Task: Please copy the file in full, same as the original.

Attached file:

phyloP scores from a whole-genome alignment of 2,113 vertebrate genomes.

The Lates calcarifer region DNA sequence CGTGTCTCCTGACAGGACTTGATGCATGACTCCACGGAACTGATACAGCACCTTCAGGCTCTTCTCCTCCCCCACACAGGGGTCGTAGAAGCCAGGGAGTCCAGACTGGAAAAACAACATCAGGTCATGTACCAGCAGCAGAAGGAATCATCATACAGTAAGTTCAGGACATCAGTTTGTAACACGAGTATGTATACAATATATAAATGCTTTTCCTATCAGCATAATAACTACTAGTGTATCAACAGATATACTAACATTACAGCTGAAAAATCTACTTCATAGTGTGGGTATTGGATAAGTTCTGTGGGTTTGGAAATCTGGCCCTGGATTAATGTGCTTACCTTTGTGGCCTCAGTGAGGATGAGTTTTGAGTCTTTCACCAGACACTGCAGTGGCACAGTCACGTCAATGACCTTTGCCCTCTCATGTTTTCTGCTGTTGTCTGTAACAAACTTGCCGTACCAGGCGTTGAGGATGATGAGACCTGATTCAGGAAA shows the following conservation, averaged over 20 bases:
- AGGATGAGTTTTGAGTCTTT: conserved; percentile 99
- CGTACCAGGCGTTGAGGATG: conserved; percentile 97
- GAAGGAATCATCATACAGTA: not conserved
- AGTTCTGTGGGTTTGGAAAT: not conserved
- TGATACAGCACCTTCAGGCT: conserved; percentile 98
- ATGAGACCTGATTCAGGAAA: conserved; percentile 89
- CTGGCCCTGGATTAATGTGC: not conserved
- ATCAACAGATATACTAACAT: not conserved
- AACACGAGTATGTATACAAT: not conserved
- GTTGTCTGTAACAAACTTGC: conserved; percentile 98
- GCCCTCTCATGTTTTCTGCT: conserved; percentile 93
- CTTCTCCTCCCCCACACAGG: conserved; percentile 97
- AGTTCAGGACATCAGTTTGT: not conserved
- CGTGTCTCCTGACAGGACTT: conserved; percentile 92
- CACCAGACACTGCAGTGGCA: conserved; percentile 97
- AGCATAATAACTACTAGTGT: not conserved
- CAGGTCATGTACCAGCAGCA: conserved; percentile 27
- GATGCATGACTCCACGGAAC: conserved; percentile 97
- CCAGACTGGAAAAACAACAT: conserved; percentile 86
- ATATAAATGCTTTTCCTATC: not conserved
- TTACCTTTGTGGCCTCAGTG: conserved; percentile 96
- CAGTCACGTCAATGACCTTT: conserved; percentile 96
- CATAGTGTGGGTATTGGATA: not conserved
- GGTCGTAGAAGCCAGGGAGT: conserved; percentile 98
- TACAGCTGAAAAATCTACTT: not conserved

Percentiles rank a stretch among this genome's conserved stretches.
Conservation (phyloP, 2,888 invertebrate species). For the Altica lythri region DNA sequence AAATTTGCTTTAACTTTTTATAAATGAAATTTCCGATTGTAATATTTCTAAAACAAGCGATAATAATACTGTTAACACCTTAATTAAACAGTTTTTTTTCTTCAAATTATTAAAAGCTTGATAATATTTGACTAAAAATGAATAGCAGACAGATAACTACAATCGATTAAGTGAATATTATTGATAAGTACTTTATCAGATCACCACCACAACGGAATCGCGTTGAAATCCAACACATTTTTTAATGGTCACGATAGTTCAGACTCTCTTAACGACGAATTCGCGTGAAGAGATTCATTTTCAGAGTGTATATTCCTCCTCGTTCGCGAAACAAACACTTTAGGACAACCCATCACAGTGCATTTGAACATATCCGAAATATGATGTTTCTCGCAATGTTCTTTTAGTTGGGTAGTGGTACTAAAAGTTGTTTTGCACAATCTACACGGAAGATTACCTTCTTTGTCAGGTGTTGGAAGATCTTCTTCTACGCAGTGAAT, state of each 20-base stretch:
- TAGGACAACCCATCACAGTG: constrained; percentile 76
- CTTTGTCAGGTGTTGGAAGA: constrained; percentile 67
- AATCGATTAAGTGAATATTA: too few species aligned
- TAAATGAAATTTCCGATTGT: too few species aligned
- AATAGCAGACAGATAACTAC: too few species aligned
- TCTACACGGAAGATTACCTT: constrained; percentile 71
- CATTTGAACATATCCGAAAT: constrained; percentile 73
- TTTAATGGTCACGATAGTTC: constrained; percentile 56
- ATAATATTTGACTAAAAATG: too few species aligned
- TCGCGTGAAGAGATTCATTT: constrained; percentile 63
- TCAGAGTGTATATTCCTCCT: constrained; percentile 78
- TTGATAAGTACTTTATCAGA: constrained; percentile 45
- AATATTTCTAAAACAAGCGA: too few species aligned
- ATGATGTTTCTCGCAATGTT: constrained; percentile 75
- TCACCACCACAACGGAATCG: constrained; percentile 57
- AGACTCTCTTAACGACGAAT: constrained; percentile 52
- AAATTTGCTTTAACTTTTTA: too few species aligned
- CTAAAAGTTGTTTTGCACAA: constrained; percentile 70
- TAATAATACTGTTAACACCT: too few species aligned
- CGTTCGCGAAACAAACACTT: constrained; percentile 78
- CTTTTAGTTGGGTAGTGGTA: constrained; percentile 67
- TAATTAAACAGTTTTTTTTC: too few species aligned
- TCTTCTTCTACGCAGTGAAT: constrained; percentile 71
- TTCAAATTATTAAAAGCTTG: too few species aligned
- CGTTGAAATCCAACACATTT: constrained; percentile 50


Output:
phyloP scores from a whole-genome alignment of 2,113 vertebrate genomes.

The Lates calcarifer region DNA sequence CGTGTCTCCTGACAGGACTTGATGCATGACTCCACGGAACTGATACAGCACCTTCAGGCTCTTCTCCTCCCCCACACAGGGGTCGTAGAAGCCAGGGAGTCCAGACTGGAAAAACAACATCAGGTCATGTACCAGCAGCAGAAGGAATCATCATACAGTAAGTTCAGGACATCAGTTTGTAACACGAGTATGTATACAATATATAAATGCTTTTCCTATCAGCATAATAACTACTAGTGTATCAACAGATATACTAACATTACAGCTGAAAAATCTACTTCATAGTGTGGGTATTGGATAAGTTCTGTGGGTTTGGAAATCTGGCCCTGGATTAATGTGCTTACCTTTGTGGCCTCAGTGAGGATGAGTTTTGAGTCTTTCACCAGACACTGCAGTGGCACAGTCACGTCAATGACCTTTGCCCTCTCATGTTTTCTGCTGTTGTCTGTAACAAACTTGCCGTACCAGGCGTTGAGGATGATGAGACCTGATTCAGGAAA shows the following conservation, averaged over 20 bases:
- AGGATGAGTTTTGAGTCTTT: conserved; percentile 99
- CGTACCAGGCGTTGAGGATG: conserved; percentile 97
- GAAGGAATCATCATACAGTA: not conserved
- AGTTCTGTGGGTTTGGAAAT: not conserved
- TGATACAGCACCTTCAGGCT: conserved; percentile 98
- ATGAGACCTGATTCAGGAAA: conserved; percentile 89
- CTGGCCCTGGATTAATGTGC: not conserved
- ATCAACAGATATACTAACAT: not conserved
- AACACGAGTATGTATACAAT: not conserved
- GTTGTCTGTAACAAACTTGC: conserved; percentile 98
- GCCCTCTCATGTTTTCTGCT: conserved; percentile 93
- CTTCTCCTCCCCCACACAGG: conserved; percentile 97
- AGTTCAGGACATCAGTTTGT: not conserved
- CGTGTCTCCTGACAGGACTT: conserved; percentile 92
- CACCAGACACTGCAGTGGCA: conserved; percentile 97
- AGCATAATAACTACTAGTGT: not conserved
- CAGGTCATGTACCAGCAGCA: conserved; percentile 27
- GATGCATGACTCCACGGAAC: conserved; percentile 97
- CCAGACTGGAAAAACAACAT: conserved; percentile 86
- ATATAAATGCTTTTCCTATC: not conserved
- TTACCTTTGTGGCCTCAGTG: conserved; percentile 96
- CAGTCACGTCAATGACCTTT: conserved; percentile 96
- CATAGTGTGGGTATTGGATA: not conserved
- GGTCGTAGAAGCCAGGGAGT: conserved; percentile 98
- TACAGCTGAAAAATCTACTT: not conserved

Percentiles rank a stretch among this genome's conserved stretches.
Conservation (phyloP, 2,888 invertebrate species). For the Altica lythri region DNA sequence AAATTTGCTTTAACTTTTTATAAATGAAATTTCCGATTGTAATATTTCTAAAACAAGCGATAATAATACTGTTAACACCTTAATTAAACAGTTTTTTTTCTTCAAATTATTAAAAGCTTGATAATATTTGACTAAAAATGAATAGCAGACAGATAACTACAATCGATTAAGTGAATATTATTGATAAGTACTTTATCAGATCACCACCACAACGGAATCGCGTTGAAATCCAACACATTTTTTAATGGTCACGATAGTTCAGACTCTCTTAACGACGAATTCGCGTGAAGAGATTCATTTTCAGAGTGTATATTCCTCCTCGTTCGCGAAACAAACACTTTAGGACAACCCATCACAGTGCATTTGAACATATCCGAAATATGATGTTTCTCGCAATGTTCTTTTAGTTGGGTAGTGGTACTAAAAGTTGTTTTGCACAATCTACACGGAAGATTACCTTCTTTGTCAGGTGTTGGAAGATCTTCTTCTACGCAGTGAAT, state of each 20-base stretch:
- TAGGACAACCCATCACAGTG: constrained; percentile 76
- CTTTGTCAGGTGTTGGAAGA: constrained; percentile 67
- AATCGATTAAGTGAATATTA: too few species aligned
- TAAATGAAATTTCCGATTGT: too few species aligned
- AATAGCAGACAGATAACTAC: too few species aligned
- TCTACACGGAAGATTACCTT: constrained; percentile 71
- CATTTGAACATATCCGAAAT: constrained; percentile 73
- TTTAATGGTCACGATAGTTC: constrained; percentile 56
- ATAATATTTGACTAAAAATG: too few species aligned
- TCGCGTGAAGAGATTCATTT: constrained; percentile 63
- TCAGAGTGTATATTCCTCCT: constrained; percentile 78
- TTGATAAGTACTTTATCAGA: constrained; percentile 45
- AATATTTCTAAAACAAGCGA: too few species aligned
- ATGATGTTTCTCGCAATGTT: constrained; percentile 75
- TCACCACCACAACGGAATCG: constrained; percentile 57
- AGACTCTCTTAACGACGAAT: constrained; percentile 52
- AAATTTGCTTTAACTTTTTA: too few species aligned
- CTAAAAGTTGTTTTGCACAA: constrained; percentile 70
- TAATAATACTGTTAACACCT: too few species aligned
- CGTTCGCGAAACAAACACTT: constrained; percentile 78
- CTTTTAGTTGGGTAGTGGTA: constrained; percentile 67
- TAATTAAACAGTTTTTTTTC: too few species aligned
- TCTTCTTCTACGCAGTGAAT: constrained; percentile 71
- TTCAAATTATTAAAAGCTTG: too few species aligned
- CGTTGAAATCCAACACATTT: constrained; percentile 50